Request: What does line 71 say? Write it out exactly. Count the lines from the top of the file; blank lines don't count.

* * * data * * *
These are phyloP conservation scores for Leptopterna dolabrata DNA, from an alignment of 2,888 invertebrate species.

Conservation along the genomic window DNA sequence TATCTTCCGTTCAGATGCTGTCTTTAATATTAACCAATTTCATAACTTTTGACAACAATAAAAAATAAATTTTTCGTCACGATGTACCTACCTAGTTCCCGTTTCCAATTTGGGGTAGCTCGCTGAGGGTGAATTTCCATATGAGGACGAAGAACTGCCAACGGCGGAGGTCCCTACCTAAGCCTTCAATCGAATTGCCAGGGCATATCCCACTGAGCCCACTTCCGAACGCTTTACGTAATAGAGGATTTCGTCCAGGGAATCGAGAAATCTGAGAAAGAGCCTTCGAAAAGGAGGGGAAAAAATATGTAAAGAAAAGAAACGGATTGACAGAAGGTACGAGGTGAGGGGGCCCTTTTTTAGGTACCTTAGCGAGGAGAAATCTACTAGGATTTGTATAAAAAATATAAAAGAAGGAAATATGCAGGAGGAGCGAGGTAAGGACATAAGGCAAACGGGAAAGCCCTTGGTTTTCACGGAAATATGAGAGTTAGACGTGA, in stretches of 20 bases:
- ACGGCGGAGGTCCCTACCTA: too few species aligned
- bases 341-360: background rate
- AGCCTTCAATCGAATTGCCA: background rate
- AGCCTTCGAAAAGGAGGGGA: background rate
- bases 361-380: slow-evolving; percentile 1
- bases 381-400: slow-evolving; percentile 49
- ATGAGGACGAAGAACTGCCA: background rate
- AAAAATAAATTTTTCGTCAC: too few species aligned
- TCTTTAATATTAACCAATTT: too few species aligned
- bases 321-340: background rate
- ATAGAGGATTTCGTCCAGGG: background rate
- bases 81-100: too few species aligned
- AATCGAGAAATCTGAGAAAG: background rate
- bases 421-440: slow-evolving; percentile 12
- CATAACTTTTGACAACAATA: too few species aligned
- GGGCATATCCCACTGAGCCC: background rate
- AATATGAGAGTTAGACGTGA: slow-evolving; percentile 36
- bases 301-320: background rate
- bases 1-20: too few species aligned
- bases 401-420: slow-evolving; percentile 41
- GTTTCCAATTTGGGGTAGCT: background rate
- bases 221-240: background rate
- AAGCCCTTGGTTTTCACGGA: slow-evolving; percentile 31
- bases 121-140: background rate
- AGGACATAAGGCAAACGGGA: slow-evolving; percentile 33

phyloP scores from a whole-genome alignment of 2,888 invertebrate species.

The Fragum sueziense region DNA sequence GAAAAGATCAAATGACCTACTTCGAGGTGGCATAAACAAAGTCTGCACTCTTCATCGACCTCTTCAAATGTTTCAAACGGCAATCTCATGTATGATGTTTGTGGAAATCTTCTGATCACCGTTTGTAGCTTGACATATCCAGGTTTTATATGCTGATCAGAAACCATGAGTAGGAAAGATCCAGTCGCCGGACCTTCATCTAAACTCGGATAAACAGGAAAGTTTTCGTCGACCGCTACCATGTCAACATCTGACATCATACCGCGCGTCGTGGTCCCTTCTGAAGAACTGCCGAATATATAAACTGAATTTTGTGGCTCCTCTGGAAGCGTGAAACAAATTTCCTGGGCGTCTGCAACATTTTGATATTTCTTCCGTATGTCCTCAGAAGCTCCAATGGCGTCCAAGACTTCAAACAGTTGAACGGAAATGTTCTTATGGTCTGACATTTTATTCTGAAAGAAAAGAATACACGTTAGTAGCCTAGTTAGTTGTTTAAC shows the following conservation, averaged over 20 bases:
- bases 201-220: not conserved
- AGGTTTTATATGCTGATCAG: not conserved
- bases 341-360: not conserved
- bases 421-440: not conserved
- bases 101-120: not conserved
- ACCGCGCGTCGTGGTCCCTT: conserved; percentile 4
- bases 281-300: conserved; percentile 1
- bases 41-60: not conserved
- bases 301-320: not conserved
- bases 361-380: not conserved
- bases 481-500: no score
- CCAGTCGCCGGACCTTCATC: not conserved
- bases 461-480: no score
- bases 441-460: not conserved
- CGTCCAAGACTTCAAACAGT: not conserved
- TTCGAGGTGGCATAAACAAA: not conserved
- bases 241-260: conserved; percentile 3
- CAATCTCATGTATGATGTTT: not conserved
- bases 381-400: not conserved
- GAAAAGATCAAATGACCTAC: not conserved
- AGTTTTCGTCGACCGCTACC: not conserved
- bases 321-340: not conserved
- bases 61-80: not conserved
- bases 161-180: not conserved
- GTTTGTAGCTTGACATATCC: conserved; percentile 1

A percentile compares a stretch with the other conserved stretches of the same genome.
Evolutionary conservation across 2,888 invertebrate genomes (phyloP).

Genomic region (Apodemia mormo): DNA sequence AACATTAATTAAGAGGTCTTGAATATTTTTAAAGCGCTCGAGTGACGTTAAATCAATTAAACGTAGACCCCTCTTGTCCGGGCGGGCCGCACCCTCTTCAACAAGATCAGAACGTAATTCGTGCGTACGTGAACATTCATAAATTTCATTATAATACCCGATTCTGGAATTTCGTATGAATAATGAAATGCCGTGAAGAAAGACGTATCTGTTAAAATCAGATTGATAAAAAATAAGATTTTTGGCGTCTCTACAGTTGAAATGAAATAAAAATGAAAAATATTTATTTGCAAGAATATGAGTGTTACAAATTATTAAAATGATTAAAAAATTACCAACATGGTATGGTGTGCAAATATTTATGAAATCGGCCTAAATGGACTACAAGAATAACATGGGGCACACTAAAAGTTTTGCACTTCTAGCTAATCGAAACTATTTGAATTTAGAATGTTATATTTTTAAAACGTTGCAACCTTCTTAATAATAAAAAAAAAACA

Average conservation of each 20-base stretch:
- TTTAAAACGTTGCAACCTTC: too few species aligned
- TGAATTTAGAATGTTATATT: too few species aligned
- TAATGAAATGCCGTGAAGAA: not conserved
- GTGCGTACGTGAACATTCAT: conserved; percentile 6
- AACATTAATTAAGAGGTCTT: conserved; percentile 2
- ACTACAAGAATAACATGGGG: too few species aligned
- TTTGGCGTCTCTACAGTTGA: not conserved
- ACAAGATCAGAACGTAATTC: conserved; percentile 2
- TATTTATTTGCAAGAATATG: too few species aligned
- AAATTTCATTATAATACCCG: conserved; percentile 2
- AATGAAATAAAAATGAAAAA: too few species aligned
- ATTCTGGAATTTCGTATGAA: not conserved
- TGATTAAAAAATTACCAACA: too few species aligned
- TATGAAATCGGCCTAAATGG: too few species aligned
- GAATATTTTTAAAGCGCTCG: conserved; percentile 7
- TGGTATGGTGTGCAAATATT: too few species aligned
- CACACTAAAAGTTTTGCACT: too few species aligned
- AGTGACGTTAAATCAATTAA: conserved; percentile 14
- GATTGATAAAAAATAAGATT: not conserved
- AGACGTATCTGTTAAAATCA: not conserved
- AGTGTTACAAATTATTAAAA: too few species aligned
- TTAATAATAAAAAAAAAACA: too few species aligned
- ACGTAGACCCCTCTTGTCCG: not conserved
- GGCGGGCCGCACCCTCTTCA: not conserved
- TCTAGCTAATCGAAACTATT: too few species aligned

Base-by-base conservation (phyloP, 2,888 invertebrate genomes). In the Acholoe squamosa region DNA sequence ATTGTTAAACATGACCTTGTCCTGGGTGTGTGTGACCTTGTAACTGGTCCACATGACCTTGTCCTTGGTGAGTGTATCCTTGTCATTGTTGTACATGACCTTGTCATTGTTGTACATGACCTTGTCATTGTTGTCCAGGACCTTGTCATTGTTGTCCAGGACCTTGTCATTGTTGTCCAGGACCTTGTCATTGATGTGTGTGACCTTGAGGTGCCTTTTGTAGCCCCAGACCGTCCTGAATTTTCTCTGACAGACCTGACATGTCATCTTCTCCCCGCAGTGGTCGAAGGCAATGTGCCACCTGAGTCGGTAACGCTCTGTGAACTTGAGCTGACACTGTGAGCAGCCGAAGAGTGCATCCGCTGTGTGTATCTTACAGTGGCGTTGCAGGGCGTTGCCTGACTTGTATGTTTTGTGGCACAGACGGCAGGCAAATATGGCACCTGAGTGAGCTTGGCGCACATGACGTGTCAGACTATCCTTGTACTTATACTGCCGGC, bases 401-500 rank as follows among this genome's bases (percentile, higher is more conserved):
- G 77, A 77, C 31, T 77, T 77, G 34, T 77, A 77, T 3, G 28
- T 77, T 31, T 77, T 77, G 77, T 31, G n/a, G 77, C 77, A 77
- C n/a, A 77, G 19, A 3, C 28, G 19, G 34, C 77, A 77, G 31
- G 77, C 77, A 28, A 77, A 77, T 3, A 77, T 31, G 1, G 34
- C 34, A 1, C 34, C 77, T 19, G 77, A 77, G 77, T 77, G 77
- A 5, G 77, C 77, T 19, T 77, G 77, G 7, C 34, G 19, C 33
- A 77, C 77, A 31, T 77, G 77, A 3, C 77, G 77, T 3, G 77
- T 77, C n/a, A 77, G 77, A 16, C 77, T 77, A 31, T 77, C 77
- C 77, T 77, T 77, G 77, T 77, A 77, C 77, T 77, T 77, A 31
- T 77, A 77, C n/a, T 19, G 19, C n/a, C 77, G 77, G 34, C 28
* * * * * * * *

- TGATTAAAAAATTACCAACA: too few species aligned